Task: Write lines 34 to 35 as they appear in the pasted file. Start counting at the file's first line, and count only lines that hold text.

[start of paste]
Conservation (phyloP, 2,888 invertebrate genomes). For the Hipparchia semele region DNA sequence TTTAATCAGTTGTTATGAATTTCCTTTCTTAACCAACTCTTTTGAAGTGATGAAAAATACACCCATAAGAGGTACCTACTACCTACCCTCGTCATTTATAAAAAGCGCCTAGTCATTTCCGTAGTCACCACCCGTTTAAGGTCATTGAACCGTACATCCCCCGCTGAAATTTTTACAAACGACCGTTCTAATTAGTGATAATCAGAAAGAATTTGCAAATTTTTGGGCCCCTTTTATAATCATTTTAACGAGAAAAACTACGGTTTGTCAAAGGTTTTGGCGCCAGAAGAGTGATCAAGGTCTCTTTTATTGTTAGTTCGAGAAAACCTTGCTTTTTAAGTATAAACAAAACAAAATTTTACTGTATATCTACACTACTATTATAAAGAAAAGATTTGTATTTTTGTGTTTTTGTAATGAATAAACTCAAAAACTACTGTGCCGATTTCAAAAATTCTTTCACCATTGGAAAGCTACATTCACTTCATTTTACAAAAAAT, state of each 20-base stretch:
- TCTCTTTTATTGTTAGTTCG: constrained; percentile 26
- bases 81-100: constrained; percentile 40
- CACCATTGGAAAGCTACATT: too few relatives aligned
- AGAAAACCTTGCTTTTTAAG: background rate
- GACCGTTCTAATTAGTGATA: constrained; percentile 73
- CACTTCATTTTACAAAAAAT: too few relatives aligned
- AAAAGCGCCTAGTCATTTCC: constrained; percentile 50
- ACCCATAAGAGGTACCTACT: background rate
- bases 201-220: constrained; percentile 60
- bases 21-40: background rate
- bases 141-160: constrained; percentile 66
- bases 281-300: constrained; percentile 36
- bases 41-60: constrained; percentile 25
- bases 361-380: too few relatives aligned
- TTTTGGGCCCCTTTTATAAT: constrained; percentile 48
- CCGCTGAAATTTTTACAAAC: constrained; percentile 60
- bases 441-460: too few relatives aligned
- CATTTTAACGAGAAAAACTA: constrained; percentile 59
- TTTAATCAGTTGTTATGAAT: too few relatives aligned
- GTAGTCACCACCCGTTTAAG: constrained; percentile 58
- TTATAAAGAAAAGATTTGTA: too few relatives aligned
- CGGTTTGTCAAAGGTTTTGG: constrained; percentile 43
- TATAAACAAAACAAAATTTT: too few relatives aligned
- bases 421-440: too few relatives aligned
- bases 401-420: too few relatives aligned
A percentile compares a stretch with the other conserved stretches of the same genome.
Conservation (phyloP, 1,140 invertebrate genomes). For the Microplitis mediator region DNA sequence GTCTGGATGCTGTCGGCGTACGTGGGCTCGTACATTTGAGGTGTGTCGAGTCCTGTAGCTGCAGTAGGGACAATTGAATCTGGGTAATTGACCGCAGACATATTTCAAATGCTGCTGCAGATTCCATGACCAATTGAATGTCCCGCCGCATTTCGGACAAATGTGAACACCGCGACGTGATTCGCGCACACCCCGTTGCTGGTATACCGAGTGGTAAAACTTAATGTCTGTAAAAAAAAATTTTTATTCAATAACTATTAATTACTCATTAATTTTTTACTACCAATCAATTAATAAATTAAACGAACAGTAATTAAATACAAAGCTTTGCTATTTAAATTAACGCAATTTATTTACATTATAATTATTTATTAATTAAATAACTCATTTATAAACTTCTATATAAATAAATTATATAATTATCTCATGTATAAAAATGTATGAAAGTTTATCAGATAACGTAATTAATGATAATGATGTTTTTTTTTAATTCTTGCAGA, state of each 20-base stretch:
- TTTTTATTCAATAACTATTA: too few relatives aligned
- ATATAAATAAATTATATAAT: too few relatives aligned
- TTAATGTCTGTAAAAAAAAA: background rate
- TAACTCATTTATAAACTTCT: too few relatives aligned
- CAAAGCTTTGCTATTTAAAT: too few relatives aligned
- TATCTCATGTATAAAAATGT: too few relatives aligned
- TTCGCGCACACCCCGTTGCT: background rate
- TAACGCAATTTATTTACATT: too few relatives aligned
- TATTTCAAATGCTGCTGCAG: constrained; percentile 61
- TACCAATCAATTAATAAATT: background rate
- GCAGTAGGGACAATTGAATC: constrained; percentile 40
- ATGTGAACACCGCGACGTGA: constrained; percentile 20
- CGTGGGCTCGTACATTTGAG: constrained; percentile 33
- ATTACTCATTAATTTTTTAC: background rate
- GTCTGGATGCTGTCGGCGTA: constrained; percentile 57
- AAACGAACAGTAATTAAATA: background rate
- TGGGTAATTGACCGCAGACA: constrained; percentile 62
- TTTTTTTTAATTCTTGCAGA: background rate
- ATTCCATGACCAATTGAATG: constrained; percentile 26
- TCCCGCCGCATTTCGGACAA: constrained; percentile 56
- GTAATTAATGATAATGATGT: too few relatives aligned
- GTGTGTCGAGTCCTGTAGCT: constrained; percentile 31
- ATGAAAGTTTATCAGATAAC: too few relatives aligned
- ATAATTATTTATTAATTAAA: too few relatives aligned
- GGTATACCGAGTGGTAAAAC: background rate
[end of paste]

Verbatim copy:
- TATCTCATGTATAAAAATGT: too few relatives aligned
- TTCGCGCACACCCCGTTGCT: background rate